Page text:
1. How do you define luxury interiors?
To me a luxury interior is one that is very stylish and inviting at the same time; regardless whether it’s a home, office or an event space, it has to be cozy and make you feel comfortable. High-quality furniture and aptly curated accessories, including unique pieces that feel personal, are also key.
2. What do you think is important about London’s contribution to luxury interiors?
The same way that it is with fashion, London is often ahead of the curve when it comes to showcasing furniture, fabrics, lighting and accessories. It has a roster of well-established British names such as David Mellor, Terence Conran, Jasper Morrison, Tom Dixon, Sheridan Coakley, Zeev Aram to name a few. It is also a wonderful platform for new talent and has a great diversity of younger and up-and-coming designers such as, Gregory Buntain and Ian Collings behind Fort Standard, Jochem Faudet and Jon Harrison of Faudet-Harrison, Donna Wilson and Hannah Waldron for instance. In that sense I find London astoundingly inspirational. As a design capital, it is also a place where you can find anything from ultra-sleek chic vintage to Scandi modern minimalism to playful children’s design.
3. What trends are you currently spotting?
Matte-finished décor is now in – everything from lighting, to walls to floors; gray hardwood floors are also very popular.
Tech-less homes and spaces – this is a new trend challenging our gadget-packed lifestyles, where families try to remain screen-free in at least one of their rooms in order to fully switch-off and enjoy digital-free time.
Funky, surprising brand collaborations, for example notebook and stationery brand Moleskine recently teamed up with Italian design firm Driade for its first-ever furniture line. I can’t wait to see what’s next.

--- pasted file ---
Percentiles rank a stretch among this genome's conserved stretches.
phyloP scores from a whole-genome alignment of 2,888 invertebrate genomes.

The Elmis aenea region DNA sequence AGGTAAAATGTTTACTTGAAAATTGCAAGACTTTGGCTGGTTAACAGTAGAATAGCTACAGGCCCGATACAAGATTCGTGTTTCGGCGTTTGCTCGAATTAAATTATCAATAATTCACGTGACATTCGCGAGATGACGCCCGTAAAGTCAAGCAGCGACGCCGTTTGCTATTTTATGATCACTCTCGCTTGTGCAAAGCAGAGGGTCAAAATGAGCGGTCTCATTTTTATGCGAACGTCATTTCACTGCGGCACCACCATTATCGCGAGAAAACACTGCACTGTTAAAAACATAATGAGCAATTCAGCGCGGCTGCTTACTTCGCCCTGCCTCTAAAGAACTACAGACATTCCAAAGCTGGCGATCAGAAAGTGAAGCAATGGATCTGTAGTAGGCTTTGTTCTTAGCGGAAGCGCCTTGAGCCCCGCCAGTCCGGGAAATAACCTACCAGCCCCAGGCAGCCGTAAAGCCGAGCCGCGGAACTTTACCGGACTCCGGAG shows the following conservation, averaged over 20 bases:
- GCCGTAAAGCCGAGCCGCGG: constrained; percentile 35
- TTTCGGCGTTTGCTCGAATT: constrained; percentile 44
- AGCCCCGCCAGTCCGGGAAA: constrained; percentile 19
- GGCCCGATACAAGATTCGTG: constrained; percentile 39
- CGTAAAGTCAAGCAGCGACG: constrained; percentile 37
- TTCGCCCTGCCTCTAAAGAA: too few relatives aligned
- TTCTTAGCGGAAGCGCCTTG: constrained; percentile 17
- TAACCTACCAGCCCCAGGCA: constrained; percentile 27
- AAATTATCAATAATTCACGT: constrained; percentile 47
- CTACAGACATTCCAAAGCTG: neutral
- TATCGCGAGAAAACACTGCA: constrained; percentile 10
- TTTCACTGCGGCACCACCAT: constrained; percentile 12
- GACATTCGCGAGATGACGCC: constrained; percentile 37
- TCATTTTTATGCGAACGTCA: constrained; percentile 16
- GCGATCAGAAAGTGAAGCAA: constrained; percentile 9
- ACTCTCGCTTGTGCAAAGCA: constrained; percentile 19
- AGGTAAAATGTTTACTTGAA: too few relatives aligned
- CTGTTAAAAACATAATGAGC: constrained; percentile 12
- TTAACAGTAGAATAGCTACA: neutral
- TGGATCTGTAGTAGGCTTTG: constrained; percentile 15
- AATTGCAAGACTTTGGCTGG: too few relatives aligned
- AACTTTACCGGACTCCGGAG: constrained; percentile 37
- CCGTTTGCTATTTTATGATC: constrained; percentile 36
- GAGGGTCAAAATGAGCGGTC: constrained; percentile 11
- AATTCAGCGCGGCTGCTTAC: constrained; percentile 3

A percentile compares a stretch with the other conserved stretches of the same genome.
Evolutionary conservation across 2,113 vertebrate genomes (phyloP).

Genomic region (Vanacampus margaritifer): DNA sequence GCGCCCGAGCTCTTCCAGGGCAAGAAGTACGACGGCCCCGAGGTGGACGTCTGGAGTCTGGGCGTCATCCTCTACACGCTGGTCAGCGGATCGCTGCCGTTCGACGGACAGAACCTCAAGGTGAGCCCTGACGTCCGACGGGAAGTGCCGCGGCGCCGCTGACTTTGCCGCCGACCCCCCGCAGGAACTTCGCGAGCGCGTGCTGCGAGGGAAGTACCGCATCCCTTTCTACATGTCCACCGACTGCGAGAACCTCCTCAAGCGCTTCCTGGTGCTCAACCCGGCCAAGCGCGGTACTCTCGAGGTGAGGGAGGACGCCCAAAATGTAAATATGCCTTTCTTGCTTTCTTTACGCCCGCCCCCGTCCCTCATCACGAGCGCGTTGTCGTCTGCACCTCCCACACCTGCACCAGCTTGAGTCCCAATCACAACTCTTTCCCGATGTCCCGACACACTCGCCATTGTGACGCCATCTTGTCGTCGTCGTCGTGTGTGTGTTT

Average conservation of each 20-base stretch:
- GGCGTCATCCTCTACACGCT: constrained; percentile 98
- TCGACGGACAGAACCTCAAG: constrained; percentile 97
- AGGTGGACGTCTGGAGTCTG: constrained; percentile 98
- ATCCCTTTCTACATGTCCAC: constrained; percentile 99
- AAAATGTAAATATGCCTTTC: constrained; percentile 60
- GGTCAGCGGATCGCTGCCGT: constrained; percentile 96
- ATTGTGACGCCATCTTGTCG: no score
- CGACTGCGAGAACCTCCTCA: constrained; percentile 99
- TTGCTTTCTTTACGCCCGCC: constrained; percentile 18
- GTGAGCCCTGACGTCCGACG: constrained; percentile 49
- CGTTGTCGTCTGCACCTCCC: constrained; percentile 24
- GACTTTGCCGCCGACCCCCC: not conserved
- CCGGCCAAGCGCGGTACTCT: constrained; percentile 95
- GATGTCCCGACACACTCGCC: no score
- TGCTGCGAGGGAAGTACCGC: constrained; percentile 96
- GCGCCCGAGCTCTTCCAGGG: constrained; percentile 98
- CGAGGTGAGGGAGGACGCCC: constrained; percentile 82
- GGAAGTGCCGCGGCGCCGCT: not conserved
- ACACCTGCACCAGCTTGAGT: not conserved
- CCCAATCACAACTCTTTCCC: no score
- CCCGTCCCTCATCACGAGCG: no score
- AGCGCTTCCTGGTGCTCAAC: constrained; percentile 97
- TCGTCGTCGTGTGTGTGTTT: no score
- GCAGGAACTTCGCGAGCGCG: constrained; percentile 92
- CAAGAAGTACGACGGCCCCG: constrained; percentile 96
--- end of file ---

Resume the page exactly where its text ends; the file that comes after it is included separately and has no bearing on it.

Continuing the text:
4. Can you define the key elements that are important to the luxury interiors industry?
Sustainable eco-materials that are long-lasting and the quality of the final product itself are at the core of the luxury interiors industry. I think another key element is surprise – a new modern approach always keeps things moving and this surely applies to any industry not just interior design. I think this is definitely London’s forte– to discover new talent and ultimately predict and set design trends.
5. Where is the market moving, given its growth? Will growth be at the expense of exclusivity?
Geographically, in terms of market spend, Southeast Asia, the UAE and to a certain extend Brazil have been considerably growing in the past 5-10 years.
In terms of luxury, I don't think that growth will be at the expense of exclusivity. Indeed, there is an extensive market for fast interiors, as evidenced by the rise of home lines by well-known high-street clothing labels lately. As always, there is still a vast market for the Ikeas of the world, but there is also a growing demand for exclusively made pieces and high-end design. I think what we need more of is mid-market furniture and quality accessories, made by independent designers.
6. How important are the clusters in West London – Chelsea Harbour, Pimlico Road etc? And why?
I am always amazed by the density of quality brands in the area around Pimlico Road, King’s Road and Chelsea Harbour. I find these clusters very inspirational both from a consumer and creative perspective. In a way, it’s like mini design communities – a great place where you can find quirky new products and some old vintage treasures, or meet like-minded designers, retailers and creatives.
Clearly, it’s also very convenient that you can find everything you need to spruce up your home – from fabrics, furniture and flooring to baths and tiles – in one place.
Nelly Gocheva is the global editor of T Brand Studio International, the brand-marketing arm of The New York Times. Prior to that Nelly led the Toronto bureau of Monocle magazine, specializing in luxury retail and design.
Photo credit: Svetla Atanasova